If he is using just a single pair run from this setup, he is using one half the number of strands, one half the amount of cable and in a configuration and topography with different load qualities including the added capacitance of the unused second run.
If he ties them all together at the speaker end ,he is effectively doubling the run in parallel.
Semantics aside, the results will still be a shotgun configuration if he ties both runs together.
It wasn't until after my last posting that I finally understood the full implications of your statement.It never occured to me that a company would stoop to such a cynical marketing ploy as the halved "biwire" scheme that you were referring to.I sincerely hope that the cable products that you address are sold for the same cost as the single run cables from which they would have been derived.Care to name names?
Caterham: A lot of cables are sold this way. Most of the Straightwire, Audioquest, Kimber, Wireworld, etc; you get the same cable whether single or bi-wire. The cost is usually only +/-$30 for the extra labor to terminate in a bi-wire configuration. If you go the their websites you will read that the cables are "Bi-wire capable".
This does seem that strange to me. If the speakers are not biwire, the signal is split to the low/high inside the speakers. Bi-Wire is moving it back to the amp (moves the crossover back). Many brands do not make a shot-gun cable, you have to terminate double runs.
I realized later what you were saying also. There are many bi-wire cables on the market and they do cost a lot more than the single cable because they are double inside (MIT, Nordost, Analysis Plus).
The speaker cables are 8' harmonic tech pro 9+, which have four terminations on the speaker end. My speakers are Thiels, which have a 4 ohm impedence rating.
I am wondering if it's okay to go with what I have, or if (for safety or sound reasons) I should consider cables with just two terminations on the speaker end.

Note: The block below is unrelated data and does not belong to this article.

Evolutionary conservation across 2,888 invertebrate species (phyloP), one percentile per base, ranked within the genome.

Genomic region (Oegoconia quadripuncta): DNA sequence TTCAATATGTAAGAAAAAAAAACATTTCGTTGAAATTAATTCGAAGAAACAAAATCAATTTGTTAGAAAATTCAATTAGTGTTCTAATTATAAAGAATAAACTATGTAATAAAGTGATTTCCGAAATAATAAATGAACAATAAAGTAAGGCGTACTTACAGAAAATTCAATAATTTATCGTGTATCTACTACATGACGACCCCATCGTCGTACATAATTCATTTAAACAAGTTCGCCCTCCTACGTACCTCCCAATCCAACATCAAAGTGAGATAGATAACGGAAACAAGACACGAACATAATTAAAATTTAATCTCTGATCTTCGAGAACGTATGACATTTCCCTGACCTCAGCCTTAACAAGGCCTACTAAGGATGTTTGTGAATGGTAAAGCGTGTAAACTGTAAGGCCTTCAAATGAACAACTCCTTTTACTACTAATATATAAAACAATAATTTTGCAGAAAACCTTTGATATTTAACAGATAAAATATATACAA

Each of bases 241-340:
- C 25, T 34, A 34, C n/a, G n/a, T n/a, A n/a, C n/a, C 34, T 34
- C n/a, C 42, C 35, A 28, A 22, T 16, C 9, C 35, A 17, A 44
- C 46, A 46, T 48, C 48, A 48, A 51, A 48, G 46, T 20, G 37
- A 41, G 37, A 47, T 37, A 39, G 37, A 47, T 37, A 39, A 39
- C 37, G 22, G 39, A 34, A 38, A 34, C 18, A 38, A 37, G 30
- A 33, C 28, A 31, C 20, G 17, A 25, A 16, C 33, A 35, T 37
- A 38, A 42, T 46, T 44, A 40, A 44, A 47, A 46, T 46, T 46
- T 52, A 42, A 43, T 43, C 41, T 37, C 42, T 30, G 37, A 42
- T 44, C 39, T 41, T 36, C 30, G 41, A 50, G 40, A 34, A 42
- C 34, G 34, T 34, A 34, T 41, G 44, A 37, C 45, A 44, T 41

Can you explain more about this idea of the shotgun configuration -- how/why does that work, and on what systems what would it be good or bad?
It seems to me that there is every reason that shotgunning the system would result in a different sound, though how that sound would differ might vary considerably from cable to cable. This is because the total capacitance, inductance, and resistance "seen" by the system would be different with two cables in parallel versus just one cable, even if the cables were perfectly identical.
Hell, just hook 'em up this way and that and see what sounds best.
BTW, I'm told that when one opens the back of even some very high end speakers one finds the biwire terminals jumpered, with just two conductors running to the xover. What a joyful surprise that must be for some poor schmuck who has just laid out lots of extra cash for a set of biwire cables....
May such vendors all suffer immediate and total stapes calcification!
Turnaround: There is only a $28 difference between the list prices of the mono (single) and bi-wire versions of your cables, and the website only describes one type of construction of the internal cable, so they are definitely the same cables whether they are terminated with 2 or 4 connectors on the speaker end.
Therefore, if you just connect the two reds together and two blacks together on the single red and black lugs on the back of your speakers, they should perform pretty much the same as the mono (single, non-biwire) version of those cables.